Trump’s scorched earth

Our view: Fewer Repub­li­cans are run­ning for the ex­its af­ter Sun­day’s de­bate, but given what their nom­i­nee said, they should be

Baltimore Sun - - FROM PAGE ONE -

The con­ven­tional wis­dom com­ing out of Sun­day night’s pres­i­den­tial de­bate is that Repub­li­can Don­ald Trump per­formed well enough to stop the stam­pede of GOP of­fi­cials who had dropped their sup­port of him or out­right called for him to leave the race af­ter Fri­day’s re­lease of a record­ing in which he bragged about sex­u­ally as­sault­ing women. The Repub­li­can Party prob­a­bly won’t now cut off sup­port for his cam­paign, as some had been urg­ing, and the likes of House Speaker Paul Ryan and Se­nate Ma­jor­ity Leader Mitch McCon­nell can prob­a­bly main­tain their nose-hold­ing sup­port for him.

But while they breathe sighs of re­lief that Mr. Trump didn’t lit­er­ally melt into a pud­dle on the stage, Repub­li­cans might want to ac­tu­ally lis­ten to what their nom­i­nee said. Some of it may ac­tu­ally have been worse than the “Ac­cess Hol­ly­wood” tape. Repub­li­cans may have got­ten over their ter­ror (at least for the mo­ment) of the dam­age a Trump can­di­dacy is do­ing to their party, but they should have new rea­sons to worry what a Trump pres­i­dency would do to the GOP — not to men­tion to the democ­racy.

The lit­tle dic­ta­tor

The chants of “lock her up” at the Repub­li­can Na­tional Con­ven­tion were dis­turb­ing enough as an ex­pres­sion of the party base’s id. But on Sun­day night, Mr. Trump turned that into an ac­tion plan, promis­ing a spe­cial pros­e­cu­tor to in­ves­ti­gate Hil­lary Clinton’s use of a pri­vate email server while sec­re­tary of state — though in Alice in Won­der­land fash­ion, he made clear that’s just a for­mal­ity. “It’s aw­fully good that some­one with the tem­per­a­ment of Don­ald Trump is not in charge of the law in this coun­try,” Ms. Clinton said, prompt­ing Mr. Trump to re­tort: “Be­cause you would be in jail.”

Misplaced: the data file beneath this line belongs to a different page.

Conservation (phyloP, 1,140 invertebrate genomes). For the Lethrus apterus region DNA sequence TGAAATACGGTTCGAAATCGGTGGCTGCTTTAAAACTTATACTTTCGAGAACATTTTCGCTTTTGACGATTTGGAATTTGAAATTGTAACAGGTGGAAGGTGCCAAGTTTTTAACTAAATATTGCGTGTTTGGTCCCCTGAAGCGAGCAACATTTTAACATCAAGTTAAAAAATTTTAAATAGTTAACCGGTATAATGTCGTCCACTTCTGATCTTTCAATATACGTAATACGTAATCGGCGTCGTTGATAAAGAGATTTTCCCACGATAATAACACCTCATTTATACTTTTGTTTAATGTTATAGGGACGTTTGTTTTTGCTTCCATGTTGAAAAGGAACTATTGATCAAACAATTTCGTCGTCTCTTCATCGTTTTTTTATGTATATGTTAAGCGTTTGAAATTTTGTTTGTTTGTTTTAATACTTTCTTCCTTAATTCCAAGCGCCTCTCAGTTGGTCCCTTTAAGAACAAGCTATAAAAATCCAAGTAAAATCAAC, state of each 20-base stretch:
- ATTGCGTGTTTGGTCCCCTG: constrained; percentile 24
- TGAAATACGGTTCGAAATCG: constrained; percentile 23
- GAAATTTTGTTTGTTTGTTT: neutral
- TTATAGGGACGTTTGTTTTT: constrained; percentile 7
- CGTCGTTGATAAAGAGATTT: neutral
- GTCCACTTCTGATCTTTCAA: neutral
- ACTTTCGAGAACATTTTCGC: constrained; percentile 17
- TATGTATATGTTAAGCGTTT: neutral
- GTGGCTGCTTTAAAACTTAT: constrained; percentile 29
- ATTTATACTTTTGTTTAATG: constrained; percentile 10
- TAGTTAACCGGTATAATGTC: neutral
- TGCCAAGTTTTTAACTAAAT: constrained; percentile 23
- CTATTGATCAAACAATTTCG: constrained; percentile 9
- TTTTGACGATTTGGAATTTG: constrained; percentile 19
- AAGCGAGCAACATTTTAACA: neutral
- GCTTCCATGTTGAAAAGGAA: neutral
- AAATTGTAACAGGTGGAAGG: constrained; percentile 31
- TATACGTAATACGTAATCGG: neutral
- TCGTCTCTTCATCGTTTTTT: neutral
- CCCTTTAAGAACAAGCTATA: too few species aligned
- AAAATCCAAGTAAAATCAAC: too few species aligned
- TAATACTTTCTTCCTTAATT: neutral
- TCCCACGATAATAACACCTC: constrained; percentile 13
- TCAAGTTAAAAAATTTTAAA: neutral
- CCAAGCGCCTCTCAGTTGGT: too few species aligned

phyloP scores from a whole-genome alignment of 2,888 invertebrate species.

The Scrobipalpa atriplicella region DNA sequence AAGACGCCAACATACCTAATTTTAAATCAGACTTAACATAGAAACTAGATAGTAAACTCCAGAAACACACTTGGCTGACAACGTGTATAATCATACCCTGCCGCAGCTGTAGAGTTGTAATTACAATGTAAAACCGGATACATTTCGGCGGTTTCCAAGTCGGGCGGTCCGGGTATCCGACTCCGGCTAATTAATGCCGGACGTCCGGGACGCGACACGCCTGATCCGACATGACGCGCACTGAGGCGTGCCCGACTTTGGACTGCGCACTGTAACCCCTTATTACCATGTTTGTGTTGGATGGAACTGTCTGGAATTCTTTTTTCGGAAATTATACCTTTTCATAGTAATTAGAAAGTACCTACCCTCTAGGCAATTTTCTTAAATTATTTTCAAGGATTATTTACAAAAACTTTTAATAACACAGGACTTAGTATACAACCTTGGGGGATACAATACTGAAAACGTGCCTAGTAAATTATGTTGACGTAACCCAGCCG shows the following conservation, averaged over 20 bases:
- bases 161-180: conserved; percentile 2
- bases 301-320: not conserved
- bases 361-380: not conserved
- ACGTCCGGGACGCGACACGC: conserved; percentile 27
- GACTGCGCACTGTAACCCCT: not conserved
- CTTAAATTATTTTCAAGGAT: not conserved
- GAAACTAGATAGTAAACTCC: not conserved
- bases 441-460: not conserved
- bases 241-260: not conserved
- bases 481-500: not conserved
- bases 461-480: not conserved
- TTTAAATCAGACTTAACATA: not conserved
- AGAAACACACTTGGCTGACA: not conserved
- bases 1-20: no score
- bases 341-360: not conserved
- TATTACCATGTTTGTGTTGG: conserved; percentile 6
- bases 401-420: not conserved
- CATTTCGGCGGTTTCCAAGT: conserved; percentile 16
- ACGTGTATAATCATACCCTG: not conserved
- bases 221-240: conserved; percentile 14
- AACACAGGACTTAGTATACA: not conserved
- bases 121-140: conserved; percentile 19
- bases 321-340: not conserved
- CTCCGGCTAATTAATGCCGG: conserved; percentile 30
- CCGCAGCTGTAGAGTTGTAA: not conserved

Never mind FBI Di­rec­tor James Comey’s re­peated tes­ti­mony that no rea­son­able pros­e­cu­tor would file charges in a case like that sur­round­ing Ms. Clinton’s pri­vate email server. Prose­cut­ing po­lit­i­cal en­e­mies is the stuff of petty dic­ta­tor­ships, not the world’s old­est democ­racy. Buz­zfeed has help­fully com­piled a list of dic­ta­tors who have thrown their op­po­nents in jail (Vladimir Putin of Rus­sia, Robert Mu­gabe of Zim­babwe, Myan­mar’s mil­i­tary junta, Ni­cholas Maduro of Venezuela, etc.). But for a more lo­cal counter-ex­am­ple, con­sider the pres­sure many ac­tivists on the left placed on Pres­i­dent Barack Obama to in­ves­ti­gate al­leged war crimes com­mit­ted by the Bush ad­min­is­tra­tion. He re­fused to do so, even when the mat­ter at hand was some­thing as ab­hor­rent to Amer­i­can val­ues as tor­ture.


When the can­di­dates were asked what they would do about the un­fold­ing hu­man­i­tar­ian cri­sis in the Syr­ian city of Aleppo — a rebel strong­hold un­der with­er­ing as­sault from the forces of Rus­sia and Syr­ian Pres­i­dent Bashar As­sad — Mr. Trump ex­pressed not the slight­est bit of con­cern. Rather, he of­fered up this wildly in­ac­cu­rate for­mu­la­tion: “As­sad is killing ISIS. Rus­sia is killing ISIS and Iran is killing ISIS.” No, ac­tu­ally, Rus­sia and the Syr­ian gov­ern­ment are killing civil­ians by the thou­sands; their pri­or­ity is not de­feat­ing ISIS but pre­serv­ing the As­sad regime. That’s pre­cisely the kind of wan­ton ig­no­rance about for­eign af­fairs that caused dozens of Repub­li­can na­tional se­cu­rity ex­perts to write a let­ter in Au­gust vow­ing not to sup­port him. This was just another ex­am­ple in what they cor­rectly di­ag­nosed as his “alarm­ing ig­no­rance of ba­sic facts of con­tem­po­rary in­ter­na­tional pol­i­tics,” a pen­chant for com­pli­ment­ing ad­ver­saries and a brazen re­fusal to ed­u­cate him­self.

But from a par­ti­san point of view, Repub­li­cans should be wor­ried about the next part of his an­swer. Mod­er­a­tor Martha Rad­datz of ABC News fol­lowed up to re­mind Mr. Trump that at last week’s vice pres­i­den­tial de­bate, his run­ning mate, Gov. Mike Pence of Indiana, had given a very dif­fer­ent an­swer, hold­ing out the pos­si­bil­ity that con­tin­ued Rus­sian airstrikes in con­junc­tion with the As­sad gov­ern­ment might need to be met with Amer­i­can mil­i­tary force. “He and I haven’t spo­ken, and I dis­agree,” Mr. Trump said. If Mr. Trump would so blithely dis­miss his own run­ning mate, what do party lead­ers like Mr. Ryan think he would do to them if he be­came pres­i­dent?